study from ABM (The Association of Business Information & Media Companies)  reinforces what many of you suspected, but may have been reluctant to express to your peers. B2B marketers still place a higher value on live events than on any other media channel for lead generation and for promoting new products. Researchers found that 89 percent of B2B marketers considered face-to-face events a “successful” channel for them. Rounding out the top five were: Sponsored white papers (75%), sponsored video (69%), webinars (64%) and e-newsletter advertising (64%). TV, radio, outdoor and mobile brought up the rear, with less than one-in-three marketers advocating their use.

As I head off to one of the biggest annual events in the association world this weekend, it’s hard to argue with the power of face-to-face interaction in this digitally dominated world. But where I’ve personally gotten the most value is not from the trade show floor, planned networking events, “meet-up” destinations or social events—it’s from the chance encounters on hotel and convention center elevators, in the fitness center and especially on the shuttle busses to and from the convention center.

More on that in a minute.
At the end of the day, everyone at an industry or professional conference shares common interests with each other—or else they wouldn’t be going there to network, learn and associate with their peers. They’ve taken time out of their busy schedules (and dollars out of their budgets) to make the commitment to attending. And you never know if that chance encounter will end up being more valuable to your business or career than any of the planned meetings you had on your schedule.

Macro View

Despite a lackluster jobs report, home prices jumped 12.2 percent over this time a year ago, marking the largest annual gain since March of 2006, according to the Standard & Poor’s Case Shiller 20-city home index. Researchers said home values are rising as more buyers are bidding on a relatively tight supply of housing with the prospect of rising mortgage rates on the horizon.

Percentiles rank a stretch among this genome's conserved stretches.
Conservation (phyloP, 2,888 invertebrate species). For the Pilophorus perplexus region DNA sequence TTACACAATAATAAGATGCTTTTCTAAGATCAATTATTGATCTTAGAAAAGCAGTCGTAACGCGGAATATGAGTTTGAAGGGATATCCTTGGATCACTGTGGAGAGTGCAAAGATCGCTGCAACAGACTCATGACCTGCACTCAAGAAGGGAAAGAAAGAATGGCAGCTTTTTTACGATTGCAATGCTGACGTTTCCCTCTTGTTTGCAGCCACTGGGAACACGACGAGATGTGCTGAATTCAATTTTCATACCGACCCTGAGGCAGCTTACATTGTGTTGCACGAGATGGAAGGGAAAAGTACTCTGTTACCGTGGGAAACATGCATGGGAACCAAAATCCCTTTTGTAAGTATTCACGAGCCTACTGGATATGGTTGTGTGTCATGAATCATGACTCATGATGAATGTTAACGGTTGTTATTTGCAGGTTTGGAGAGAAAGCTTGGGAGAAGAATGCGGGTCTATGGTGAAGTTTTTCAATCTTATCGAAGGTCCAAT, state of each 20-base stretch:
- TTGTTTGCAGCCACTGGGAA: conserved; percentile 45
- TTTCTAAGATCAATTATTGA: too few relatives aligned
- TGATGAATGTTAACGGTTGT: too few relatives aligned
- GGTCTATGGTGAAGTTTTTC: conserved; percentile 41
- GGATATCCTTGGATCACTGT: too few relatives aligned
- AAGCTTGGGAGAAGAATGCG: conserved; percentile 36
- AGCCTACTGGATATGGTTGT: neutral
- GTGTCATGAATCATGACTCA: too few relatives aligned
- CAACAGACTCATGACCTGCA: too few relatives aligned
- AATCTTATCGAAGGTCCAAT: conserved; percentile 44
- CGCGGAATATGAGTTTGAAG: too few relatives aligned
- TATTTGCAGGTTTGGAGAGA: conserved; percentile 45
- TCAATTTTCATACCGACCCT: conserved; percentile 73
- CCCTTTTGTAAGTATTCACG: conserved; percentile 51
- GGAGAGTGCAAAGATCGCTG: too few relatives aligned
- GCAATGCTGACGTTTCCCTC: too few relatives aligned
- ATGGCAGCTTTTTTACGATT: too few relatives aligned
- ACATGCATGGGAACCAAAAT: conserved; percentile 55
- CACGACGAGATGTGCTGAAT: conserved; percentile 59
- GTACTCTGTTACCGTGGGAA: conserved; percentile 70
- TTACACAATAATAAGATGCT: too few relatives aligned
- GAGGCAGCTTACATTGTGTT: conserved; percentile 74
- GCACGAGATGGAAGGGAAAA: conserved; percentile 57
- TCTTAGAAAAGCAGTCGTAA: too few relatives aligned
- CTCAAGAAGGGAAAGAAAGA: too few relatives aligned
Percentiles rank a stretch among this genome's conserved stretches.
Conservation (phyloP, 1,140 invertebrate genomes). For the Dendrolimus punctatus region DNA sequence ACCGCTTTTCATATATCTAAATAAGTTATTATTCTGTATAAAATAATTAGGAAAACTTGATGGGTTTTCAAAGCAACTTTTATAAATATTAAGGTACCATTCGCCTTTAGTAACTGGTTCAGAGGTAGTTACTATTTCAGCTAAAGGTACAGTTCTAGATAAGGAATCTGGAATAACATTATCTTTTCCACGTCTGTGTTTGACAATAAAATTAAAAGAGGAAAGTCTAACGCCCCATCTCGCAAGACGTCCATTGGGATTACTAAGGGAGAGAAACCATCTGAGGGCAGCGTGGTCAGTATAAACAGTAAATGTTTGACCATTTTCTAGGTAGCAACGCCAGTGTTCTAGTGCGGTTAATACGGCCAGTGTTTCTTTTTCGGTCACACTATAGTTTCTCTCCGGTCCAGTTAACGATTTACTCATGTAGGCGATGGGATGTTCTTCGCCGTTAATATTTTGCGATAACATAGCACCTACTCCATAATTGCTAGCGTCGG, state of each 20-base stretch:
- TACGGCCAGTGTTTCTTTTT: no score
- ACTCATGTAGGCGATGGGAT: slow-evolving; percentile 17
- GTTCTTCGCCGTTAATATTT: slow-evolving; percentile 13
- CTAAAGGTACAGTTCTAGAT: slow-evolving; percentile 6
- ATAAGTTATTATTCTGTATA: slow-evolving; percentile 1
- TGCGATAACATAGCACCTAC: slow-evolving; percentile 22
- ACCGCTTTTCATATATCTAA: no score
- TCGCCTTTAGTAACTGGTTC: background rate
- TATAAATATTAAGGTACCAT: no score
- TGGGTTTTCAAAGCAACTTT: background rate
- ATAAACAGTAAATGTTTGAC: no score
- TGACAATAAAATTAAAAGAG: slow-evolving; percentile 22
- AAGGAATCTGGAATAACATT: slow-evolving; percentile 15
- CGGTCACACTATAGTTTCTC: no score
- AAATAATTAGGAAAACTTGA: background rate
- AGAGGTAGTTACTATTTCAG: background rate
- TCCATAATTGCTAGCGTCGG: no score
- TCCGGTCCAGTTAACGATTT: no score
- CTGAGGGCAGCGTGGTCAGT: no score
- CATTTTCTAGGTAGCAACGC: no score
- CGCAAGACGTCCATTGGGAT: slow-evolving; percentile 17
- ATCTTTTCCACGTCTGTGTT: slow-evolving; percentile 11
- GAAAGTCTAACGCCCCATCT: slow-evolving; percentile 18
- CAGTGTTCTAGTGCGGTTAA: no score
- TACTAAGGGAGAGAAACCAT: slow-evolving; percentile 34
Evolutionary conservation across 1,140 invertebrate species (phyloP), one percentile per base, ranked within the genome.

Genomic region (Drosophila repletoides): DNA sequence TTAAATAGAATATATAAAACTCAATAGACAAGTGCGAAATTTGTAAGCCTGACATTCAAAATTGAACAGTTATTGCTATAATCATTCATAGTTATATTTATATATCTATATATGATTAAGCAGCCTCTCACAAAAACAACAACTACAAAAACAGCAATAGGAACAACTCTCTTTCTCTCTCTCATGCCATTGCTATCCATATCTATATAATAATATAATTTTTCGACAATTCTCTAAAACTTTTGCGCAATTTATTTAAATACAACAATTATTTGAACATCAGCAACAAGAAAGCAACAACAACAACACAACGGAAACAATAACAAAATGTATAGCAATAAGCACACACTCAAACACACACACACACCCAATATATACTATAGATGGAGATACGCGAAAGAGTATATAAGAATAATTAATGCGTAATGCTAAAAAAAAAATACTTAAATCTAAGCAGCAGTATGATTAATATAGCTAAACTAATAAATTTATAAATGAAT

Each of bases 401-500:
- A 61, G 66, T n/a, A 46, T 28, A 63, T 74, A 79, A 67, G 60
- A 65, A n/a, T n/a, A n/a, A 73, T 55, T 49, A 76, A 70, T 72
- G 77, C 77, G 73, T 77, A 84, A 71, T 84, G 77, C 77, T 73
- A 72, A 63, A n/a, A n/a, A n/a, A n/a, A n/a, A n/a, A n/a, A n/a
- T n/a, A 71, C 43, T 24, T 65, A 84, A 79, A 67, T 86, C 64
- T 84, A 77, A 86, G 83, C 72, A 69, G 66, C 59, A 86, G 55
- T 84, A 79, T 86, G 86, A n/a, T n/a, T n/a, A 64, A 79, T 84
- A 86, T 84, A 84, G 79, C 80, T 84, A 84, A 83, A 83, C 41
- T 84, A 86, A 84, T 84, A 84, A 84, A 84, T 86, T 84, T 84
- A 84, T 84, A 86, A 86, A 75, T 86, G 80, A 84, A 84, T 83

Meanwhile, and index we created of business and entrepreneurship magazines (Fortune, Inc., Entrepreneur, Wired and Fast Company) was down 1.5 percent over this time a year ago according to min/min online data suggested a mixed bag on the B2B advertising front. On the midsize front, Inc. was up 39 percent, while big company Fortune was down over 17 percent. On the entrepreneurial side, Wired was up 9 percent, but Fast Company was down 17 percent year-over year.


You never know who you’re going to run into. But if you don’t get your face out of your screen and your fingers off the keyboard once in a while, you’ll never find out. As Susan Cain, best-selling author of “Quiet: The Power of Introverts in a World That Won’t Stop talking,” quipped in her keynote address today at the ASAE Annual Meeting & Expo in Atlanta, “some of the best ideas come from serendipitous interactions.” Long live the serendipity of live events!

More tips can be found on the FREE Resources page of our website.


Tags: Live events, serendipity, power of live events, B2B marketing, ABM, Association of Business Information & Media Companies, Case Schiller, Susan Cain, power of introverts, ASAE annual conference